Infant will be on his bed, so how will I know that it is the time to change his diaper?
Do I have to wait for his crying?
Do I have to check every 15 minutes whether his diaper is wet or not?

These would be cloth diapers.

New question:

How to check the diaper every hour at night? Should I set an alarm after every hour to get up and check for wet diapers every night? What is a practical solution for this?

  • I could have sworn this was a duplicate, but it seems other questions focus on how long is safe to leave a wet diaper, not how to know when to check. Apr 4, 2013 at 17:16
  • I don't think its available yet, nor I'm promoting any brand, but.. this will help many people in future: news.cnet.com/8301-17938_105-57583594-1/… May 13, 2013 at 21:29

3 Answers 3


In general, an hour or two between changes is fairly typical. It takes a while to produce more urine or feces, so you can expect more than 15 minutes before diaper changes.

Waiting for the infant to cry is not perfectly reliable, because some children don't seem to mind wet diapers -- my youngest finds a wet diaper to be pure torture, my oldest couldn't have cared less. Most babies don't like wet diapers as much as dry, and will fuss to let you know it's time; you only need to schedule diaper checks if you notice your child is not bothered by a wet diaper.

Right after waking up, and right after eating, tend to be popular times to eliminate waste. Other triggers may be bath water or cool air. (For example, when you open a diaper to change, that's the PERFECT time to pee all over the place.)

I would not recommend waking yourself up to check whether a diaper is wet; a very young baby will be waking up to eat frequently anyway, and so diaper checks can be done at the same time. If a diaper has been soiled enough to irritate the skin (leading to redness and/or rash), then the baby will be crying about it, which will wake you up anyway.

It is not a big problem for a baby to be in a wet diaper for a little while, as long as they are not crying or obviously distressed by it -- if a diaper is only slightly damp, it may not wake up the baby, and it is very unlikely to cause irritation. It is probably far more valuable for both you and the baby to get rest instead of worrying whether the diapers are perfectly clean.


Some babies are extremely sensitive, and will cry about the slightest wetness. Some babies will have a huge soaking blowout in the middle of the night and barely make a peep. We've had both ways. If you're lucky, your baby will be somewhere in between.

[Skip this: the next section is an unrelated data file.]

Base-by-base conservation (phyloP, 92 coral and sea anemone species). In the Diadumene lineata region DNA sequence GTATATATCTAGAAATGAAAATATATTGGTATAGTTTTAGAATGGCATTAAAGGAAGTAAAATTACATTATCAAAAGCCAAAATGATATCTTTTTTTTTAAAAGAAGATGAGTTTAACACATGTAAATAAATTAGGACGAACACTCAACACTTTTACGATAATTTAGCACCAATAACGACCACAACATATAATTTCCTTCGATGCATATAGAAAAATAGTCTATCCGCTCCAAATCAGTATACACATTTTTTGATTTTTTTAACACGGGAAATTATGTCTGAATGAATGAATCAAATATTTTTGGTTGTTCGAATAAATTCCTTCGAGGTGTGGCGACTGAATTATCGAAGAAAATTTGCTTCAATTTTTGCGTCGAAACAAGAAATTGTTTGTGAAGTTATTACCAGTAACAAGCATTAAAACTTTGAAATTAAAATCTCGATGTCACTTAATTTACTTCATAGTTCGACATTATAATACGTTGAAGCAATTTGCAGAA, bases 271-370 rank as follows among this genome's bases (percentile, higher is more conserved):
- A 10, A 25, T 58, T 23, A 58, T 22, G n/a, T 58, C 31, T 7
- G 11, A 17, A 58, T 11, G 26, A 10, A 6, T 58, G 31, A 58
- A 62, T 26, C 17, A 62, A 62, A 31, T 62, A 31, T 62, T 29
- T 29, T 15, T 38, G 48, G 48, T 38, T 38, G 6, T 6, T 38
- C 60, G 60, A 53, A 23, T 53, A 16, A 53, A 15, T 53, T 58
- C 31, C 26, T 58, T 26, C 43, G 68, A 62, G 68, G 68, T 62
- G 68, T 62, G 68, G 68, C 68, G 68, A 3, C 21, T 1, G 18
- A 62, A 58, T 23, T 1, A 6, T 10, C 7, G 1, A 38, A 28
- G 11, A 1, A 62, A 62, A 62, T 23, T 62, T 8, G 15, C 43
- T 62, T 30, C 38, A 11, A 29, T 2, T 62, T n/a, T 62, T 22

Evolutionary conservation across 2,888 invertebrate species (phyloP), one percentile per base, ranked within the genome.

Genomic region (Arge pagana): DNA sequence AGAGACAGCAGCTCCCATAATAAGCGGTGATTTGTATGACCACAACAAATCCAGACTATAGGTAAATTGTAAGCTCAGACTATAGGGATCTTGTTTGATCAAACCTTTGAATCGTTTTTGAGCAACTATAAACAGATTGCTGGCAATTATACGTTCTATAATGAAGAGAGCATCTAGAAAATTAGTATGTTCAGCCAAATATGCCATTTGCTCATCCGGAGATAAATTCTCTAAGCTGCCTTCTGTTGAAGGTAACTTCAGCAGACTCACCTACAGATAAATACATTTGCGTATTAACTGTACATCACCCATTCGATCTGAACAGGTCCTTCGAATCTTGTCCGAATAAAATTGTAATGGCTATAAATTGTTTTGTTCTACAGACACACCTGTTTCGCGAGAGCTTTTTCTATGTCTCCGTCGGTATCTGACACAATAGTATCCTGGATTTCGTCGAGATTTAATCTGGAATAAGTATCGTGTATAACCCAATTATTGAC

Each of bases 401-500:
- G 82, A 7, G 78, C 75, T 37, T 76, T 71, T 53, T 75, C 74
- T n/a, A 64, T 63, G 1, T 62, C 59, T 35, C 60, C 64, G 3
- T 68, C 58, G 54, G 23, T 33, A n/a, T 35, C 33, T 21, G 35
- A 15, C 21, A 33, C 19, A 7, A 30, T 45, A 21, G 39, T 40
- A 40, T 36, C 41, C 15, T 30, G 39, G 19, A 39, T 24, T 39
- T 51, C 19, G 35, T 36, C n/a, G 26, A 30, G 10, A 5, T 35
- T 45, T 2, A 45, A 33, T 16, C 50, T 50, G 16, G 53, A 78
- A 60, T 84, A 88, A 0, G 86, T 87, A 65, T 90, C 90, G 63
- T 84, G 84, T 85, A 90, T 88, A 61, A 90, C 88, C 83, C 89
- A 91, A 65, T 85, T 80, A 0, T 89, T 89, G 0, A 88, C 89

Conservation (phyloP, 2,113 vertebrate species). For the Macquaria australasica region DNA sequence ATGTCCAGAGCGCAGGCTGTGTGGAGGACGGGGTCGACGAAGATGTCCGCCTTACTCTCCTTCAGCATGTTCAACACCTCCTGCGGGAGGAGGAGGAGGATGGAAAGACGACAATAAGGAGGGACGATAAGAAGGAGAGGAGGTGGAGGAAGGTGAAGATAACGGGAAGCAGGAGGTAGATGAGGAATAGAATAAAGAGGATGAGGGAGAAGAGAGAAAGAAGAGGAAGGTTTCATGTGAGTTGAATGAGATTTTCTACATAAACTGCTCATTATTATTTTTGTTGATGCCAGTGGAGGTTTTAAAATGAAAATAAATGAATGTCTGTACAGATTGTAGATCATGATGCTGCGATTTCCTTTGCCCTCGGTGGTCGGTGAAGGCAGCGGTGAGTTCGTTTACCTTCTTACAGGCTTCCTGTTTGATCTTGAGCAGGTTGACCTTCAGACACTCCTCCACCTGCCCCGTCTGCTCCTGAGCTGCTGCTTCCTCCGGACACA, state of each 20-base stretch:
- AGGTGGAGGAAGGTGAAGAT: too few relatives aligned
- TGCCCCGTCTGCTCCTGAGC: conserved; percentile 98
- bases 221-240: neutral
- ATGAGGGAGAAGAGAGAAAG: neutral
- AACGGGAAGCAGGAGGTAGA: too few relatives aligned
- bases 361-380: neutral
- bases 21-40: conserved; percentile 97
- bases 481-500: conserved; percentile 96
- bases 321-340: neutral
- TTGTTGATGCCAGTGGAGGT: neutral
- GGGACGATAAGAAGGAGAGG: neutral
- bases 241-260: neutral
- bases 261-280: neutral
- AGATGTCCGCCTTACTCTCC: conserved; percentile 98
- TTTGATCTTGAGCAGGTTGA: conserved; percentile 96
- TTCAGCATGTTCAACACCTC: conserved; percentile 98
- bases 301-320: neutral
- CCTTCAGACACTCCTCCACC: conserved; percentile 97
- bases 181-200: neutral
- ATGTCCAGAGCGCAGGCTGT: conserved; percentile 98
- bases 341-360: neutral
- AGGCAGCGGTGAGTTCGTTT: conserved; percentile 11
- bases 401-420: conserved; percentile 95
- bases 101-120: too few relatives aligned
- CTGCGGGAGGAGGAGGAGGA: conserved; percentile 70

Newborns wake up to get fed a lot, so generally you'll be just fine if you check the diaper just before and just after a feeding. If the baby's awake and you're interacting, it's no big deal to check every 15 minutes or so, and eventually you'll be able to tell from outward signs.

By the time your baby starts sleeping longer and going longer between feedings, you'll have a pretty good idea of his individual schedule.


Newborns need to be checked and changed much more frequently than older babies, simply because they poo more often. For the first few weeks, you can expect some poo in almost every nappy / diaper, and should check every half hour or so if they're awake, probably changing once every 2 or 3 hours. If they're asleep I wouldn't bother waking them up to check / change.

Once they get a little bit older a cloth nappy / diaper will be fine for about 4 or 5 hours. If you aren't quick enough to change it then it starts to leak and you get damp patches on the baby's clothes!

NB as a happy cloth nappy user for both my children, I would NOT recommend using cloth nappies from the very start because the newborn poo ("meconium") is very difficult to clean and can stain the nappies easily. If disposables are an option for you they are vastly preferable for the first couple of weeks until the poo is normal.

Edit to answer your additional question about night times: In the night time you can add a booster pad to the nappy which makes it more absorbent (but also more bulky, which is why you don't normally use them during the day as well). Or if you're using prefolds, stick two prefolds in the same outer for the same effect.

In the very newborn days you'll be up frequently in the night anyway and just give the nappy a quick check then. After that you'll soon learn how long the nappy lasts before leaking and how often your baby poos. Definitely no need to set an alarm and check. There are really only two ways things can "go wrong" (if you haven't checked often enough) - either the nappy leaks, in which case just clean up and check a bit more often next time, or the baby ends up with a sore bottom from being in a dirty (as opposed to just wet) nappy, in which case barrier cream can help.

One particular recommendation is to make up the bed / cot as follows: mattress, waterproof layer, sheet, waterproof layer, sheet. Then if there is any leakage in the night you can strip off the top sheet and waterproof, leave them to be washed in the morning and go back to sleep on the second layer without having to re-make the bed!

Two general points: first, trust your instincts - you seem to be very unsure about quite specific aspects of all this and really, I promise, it will all fall into place once the baby is here! And second, you will inevitably get leaks / containment failures / sore bottoms etc at some point - just clean up and move on, the world won't end :-)

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